SLAM: So what elements of your game are you looking to improve as you take your next step towards your dream to the NBA?
TC: Getting in better shape first and foremost, and understanding how to better run the team. Getting everyone involved on the floor and playing better defense plus learning the game and how they play the game on the next level is important.
SLAM: Who’s winning the NBA title?
TC: Man, you know the Hornets are the squad, so I had them originally. I’m going to have to go with Kobe and the Lakers.
SLAM: I know on May 15 you’ll be finishing your degree at Baylor, tell us what that means to you and your family.
TC: It means a lot; actually my cousin and I will be the first two in our family to graduate from college. It’s been a big goal for me ever since I stepped foot at Baylor. You know you’re not going to be playing ball forever, and to be able to graduate from a program like this, is truly a blessing.
SLAM: Now we heard you were the all-time leading scorer in high school history coming out of Reserve Christian, and then you decided to go to Baylor – a truly unprecedented move for a McDonald’s All-American. So why Baylor?
TC: It all started when I started at Reserve Christian. When I started there the program was doing well, but then we started winning championships after my 7th grade year. I wanted to be a part of something special. I chose to sign with Baylor at the beginning of my junior year. I didn’t take any other visits, I just felt like Baylor was the place to be. No one knew I committed, I just called coach (Scott Drew) and told him, “I’m coming.” At Baylor, we went from winning just four conference games to our success in my senior year. We’ve laid the foundation for the young guys that are coming out after me.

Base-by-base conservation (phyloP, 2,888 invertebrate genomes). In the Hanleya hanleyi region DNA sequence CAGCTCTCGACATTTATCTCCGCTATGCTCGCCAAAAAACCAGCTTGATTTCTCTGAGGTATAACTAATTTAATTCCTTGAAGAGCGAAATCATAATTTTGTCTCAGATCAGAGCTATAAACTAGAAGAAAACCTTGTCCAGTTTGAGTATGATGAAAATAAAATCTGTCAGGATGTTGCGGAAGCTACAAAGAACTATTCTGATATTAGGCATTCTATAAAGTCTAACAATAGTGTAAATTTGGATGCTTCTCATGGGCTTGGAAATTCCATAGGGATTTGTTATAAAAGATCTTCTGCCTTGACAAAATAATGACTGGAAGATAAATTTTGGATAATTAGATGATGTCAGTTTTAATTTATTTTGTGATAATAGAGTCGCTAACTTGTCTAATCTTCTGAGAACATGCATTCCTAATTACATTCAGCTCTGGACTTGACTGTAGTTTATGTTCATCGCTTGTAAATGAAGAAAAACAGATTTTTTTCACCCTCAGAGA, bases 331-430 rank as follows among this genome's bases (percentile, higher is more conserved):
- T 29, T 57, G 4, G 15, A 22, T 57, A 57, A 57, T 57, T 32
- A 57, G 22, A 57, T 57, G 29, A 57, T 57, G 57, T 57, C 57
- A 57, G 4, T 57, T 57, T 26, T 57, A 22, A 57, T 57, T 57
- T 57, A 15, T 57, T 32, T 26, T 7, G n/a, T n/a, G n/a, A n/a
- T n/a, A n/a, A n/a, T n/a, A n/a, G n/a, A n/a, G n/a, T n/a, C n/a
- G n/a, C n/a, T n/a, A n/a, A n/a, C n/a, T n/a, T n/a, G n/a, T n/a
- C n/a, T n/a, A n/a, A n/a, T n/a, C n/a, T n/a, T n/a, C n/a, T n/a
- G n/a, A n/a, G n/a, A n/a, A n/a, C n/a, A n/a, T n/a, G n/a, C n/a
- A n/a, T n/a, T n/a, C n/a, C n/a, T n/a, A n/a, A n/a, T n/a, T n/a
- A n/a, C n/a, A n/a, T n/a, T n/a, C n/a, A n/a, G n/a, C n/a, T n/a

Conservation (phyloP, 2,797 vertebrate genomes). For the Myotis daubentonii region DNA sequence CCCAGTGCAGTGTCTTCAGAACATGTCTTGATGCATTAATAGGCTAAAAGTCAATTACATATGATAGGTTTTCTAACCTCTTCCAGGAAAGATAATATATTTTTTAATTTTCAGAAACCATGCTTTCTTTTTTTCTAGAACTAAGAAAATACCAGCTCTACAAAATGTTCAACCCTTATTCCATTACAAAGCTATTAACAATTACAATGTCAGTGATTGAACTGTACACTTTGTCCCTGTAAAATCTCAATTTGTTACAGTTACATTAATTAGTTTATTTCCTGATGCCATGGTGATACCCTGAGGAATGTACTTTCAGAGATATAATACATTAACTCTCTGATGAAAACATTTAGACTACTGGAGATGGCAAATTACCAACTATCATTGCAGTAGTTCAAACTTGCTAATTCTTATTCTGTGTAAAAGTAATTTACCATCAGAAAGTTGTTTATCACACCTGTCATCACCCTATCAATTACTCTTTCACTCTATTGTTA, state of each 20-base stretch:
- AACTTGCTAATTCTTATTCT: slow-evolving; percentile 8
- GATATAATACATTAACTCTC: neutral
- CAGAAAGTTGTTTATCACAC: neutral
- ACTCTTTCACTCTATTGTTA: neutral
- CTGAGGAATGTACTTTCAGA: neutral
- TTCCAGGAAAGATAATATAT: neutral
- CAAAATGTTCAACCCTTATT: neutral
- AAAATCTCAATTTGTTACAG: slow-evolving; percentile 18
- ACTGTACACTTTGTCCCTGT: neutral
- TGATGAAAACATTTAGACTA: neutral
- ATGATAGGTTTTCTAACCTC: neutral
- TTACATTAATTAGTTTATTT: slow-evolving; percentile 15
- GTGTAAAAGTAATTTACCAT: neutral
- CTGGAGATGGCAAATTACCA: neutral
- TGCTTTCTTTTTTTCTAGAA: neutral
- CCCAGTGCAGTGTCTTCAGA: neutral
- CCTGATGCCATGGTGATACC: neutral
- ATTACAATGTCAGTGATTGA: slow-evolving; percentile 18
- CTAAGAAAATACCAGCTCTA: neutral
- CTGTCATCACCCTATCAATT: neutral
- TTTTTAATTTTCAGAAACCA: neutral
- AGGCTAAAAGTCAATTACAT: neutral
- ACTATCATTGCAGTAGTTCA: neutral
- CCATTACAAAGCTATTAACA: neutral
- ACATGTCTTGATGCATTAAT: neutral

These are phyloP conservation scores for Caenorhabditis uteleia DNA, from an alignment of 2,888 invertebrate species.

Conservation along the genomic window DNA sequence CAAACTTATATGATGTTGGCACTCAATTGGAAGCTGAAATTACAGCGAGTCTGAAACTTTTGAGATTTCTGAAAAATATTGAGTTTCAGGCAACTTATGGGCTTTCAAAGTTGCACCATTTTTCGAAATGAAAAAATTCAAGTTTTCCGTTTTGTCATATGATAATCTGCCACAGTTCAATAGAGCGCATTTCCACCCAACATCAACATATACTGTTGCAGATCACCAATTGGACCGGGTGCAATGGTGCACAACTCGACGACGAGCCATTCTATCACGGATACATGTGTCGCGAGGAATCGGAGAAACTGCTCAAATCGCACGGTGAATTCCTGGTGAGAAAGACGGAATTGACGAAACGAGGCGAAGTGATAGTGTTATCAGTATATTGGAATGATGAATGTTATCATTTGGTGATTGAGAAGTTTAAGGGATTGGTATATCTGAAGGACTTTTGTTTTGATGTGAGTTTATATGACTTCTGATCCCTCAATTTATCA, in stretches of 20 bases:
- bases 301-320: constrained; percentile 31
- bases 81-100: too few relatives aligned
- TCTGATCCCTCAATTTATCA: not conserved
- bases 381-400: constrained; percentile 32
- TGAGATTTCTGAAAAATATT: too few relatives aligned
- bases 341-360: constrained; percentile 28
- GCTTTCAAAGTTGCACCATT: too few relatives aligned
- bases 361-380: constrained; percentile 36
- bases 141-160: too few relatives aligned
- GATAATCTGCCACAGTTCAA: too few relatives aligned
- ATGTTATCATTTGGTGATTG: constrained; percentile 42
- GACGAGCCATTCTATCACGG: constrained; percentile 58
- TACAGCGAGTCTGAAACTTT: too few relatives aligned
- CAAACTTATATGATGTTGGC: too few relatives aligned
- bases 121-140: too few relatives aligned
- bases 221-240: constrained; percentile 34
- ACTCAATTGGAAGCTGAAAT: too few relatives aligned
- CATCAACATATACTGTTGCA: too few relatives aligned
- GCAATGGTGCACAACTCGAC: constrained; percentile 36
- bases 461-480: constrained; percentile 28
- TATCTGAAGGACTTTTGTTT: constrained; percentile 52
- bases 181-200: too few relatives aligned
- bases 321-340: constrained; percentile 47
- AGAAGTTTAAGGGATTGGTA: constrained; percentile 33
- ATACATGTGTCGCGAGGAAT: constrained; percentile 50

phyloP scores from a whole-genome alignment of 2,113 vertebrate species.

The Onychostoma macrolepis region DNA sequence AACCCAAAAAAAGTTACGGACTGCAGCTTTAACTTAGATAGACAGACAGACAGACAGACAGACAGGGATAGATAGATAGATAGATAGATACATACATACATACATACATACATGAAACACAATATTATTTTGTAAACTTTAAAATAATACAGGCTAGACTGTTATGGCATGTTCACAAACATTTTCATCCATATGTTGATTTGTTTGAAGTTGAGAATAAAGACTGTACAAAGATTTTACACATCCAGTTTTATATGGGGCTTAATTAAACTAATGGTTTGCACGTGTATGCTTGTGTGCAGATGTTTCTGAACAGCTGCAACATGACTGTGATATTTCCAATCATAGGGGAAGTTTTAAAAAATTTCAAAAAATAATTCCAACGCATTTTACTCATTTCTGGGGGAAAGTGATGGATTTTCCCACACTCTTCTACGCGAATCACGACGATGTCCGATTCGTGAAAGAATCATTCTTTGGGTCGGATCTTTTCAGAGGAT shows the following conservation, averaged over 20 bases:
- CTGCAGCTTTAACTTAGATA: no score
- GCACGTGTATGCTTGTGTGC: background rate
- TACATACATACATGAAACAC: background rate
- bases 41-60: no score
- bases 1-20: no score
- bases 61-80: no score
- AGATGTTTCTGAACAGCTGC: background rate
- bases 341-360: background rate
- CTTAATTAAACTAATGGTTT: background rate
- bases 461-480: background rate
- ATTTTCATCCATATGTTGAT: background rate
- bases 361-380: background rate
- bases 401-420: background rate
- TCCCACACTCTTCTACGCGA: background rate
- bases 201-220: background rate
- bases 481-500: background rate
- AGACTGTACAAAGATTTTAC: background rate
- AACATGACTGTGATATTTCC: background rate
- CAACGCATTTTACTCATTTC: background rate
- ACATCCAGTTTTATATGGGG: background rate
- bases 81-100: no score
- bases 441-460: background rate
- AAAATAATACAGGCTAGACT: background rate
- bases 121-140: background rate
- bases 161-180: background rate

SLAM: Thinking about your six years of high school ball, and the four years you did at Baylor…who were the two or three best players you balled against so far?
TC: At the guard spot I’d have to say Monta Ellis, I played against him in Arkansas and he just competed every night. Also Dwight Howard, he was just dominant in all aspects of the game. In college, Byron Eaton from Oklahoma State was a tough guard for me. He was a quicker guard than what he looks and his size made it tough for me to guard him.